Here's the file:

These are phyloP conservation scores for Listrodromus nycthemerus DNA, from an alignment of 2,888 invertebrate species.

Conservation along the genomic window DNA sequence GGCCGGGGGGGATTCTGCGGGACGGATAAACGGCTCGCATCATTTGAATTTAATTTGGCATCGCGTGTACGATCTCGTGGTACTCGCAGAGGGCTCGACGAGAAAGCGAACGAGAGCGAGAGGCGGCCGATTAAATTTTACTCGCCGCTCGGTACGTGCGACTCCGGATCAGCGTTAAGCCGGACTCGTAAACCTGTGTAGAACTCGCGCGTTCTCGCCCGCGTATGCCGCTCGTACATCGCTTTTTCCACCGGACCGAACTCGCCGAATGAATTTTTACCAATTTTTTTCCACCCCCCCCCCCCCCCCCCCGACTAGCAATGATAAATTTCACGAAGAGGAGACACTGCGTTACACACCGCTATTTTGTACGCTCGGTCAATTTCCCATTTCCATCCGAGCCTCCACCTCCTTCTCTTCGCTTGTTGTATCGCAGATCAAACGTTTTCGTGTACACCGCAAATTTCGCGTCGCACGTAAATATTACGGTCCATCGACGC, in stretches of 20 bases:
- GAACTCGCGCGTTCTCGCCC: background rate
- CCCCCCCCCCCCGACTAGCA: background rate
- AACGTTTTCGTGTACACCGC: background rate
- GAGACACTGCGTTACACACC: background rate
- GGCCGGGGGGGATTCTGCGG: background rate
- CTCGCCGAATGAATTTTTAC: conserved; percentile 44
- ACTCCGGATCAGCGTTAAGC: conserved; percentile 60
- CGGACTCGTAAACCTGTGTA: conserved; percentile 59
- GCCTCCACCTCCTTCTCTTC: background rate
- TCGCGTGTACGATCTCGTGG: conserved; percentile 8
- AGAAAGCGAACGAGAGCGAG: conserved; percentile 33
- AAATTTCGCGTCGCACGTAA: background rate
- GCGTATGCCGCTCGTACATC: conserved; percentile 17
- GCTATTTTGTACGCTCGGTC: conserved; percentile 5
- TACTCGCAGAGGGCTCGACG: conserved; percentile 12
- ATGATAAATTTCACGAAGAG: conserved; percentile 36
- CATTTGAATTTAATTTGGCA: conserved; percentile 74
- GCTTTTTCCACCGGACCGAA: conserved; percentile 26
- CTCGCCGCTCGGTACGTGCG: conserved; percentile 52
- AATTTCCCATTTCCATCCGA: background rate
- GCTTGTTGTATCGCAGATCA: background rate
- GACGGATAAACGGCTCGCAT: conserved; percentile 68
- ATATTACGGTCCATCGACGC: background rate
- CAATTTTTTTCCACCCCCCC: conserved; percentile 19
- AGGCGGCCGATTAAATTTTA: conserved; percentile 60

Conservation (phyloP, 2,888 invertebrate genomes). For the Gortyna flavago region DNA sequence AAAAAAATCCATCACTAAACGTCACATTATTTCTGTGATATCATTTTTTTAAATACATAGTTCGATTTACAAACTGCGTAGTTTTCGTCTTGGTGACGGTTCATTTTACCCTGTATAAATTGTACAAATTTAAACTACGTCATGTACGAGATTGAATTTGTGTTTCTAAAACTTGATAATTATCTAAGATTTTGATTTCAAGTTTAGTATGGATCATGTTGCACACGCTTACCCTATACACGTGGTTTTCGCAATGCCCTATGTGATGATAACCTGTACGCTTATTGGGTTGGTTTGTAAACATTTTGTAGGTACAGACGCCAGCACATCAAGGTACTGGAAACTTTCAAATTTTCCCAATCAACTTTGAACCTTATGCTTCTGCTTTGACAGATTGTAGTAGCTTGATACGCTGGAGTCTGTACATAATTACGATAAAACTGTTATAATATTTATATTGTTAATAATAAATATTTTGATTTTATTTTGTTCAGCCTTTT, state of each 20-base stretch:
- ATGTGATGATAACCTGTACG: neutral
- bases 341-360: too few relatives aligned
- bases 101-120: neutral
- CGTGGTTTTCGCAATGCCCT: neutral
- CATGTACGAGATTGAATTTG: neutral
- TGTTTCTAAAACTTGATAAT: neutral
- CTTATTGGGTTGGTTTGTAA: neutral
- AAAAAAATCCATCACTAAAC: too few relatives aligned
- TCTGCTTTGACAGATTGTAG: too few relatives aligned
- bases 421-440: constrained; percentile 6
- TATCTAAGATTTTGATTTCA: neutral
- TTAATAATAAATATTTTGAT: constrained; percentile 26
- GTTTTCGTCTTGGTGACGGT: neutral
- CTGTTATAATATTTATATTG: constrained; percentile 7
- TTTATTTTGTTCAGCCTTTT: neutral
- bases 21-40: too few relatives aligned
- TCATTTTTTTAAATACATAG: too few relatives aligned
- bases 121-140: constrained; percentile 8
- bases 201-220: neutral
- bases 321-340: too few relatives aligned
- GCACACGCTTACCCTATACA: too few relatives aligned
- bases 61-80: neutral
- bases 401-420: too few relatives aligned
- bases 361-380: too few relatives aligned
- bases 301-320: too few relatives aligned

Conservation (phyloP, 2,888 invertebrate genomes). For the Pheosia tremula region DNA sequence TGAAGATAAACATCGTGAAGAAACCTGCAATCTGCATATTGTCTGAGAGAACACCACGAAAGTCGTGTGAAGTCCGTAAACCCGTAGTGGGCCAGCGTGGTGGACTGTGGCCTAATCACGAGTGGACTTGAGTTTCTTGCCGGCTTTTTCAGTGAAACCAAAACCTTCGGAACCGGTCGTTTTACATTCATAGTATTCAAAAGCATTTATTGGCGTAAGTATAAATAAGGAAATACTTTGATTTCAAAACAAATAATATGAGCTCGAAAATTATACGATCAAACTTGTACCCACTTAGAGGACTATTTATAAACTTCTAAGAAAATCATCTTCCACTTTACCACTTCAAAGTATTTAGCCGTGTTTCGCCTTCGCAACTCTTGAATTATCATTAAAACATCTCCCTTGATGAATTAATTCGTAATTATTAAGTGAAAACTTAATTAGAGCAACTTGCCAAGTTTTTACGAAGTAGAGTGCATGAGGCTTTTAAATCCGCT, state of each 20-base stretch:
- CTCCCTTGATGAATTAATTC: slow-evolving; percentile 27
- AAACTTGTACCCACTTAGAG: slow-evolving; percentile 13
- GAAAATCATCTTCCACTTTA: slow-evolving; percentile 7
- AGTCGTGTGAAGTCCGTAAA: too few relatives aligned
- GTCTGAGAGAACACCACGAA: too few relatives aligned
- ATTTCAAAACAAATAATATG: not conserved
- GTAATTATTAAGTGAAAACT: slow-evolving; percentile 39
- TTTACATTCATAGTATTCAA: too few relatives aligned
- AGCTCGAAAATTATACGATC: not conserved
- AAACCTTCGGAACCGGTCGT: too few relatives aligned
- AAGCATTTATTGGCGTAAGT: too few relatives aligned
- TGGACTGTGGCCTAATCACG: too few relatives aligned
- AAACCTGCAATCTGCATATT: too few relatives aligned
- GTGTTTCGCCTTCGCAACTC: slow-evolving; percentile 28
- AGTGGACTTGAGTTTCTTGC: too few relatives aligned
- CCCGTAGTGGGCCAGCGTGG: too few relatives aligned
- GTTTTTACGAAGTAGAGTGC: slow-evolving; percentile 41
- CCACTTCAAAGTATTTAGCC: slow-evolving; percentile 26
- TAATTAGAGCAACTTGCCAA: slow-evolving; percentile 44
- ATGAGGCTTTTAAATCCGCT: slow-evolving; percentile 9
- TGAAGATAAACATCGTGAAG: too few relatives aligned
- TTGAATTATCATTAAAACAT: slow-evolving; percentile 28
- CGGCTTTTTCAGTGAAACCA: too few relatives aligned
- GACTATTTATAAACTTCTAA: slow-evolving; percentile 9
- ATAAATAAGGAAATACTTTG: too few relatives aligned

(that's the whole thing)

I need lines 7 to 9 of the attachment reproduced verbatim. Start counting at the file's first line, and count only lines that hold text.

- GGCCGGGGGGGATTCTGCGG: background rate
- CTCGCCGAATGAATTTTTAC: conserved; percentile 44
- ACTCCGGATCAGCGTTAAGC: conserved; percentile 60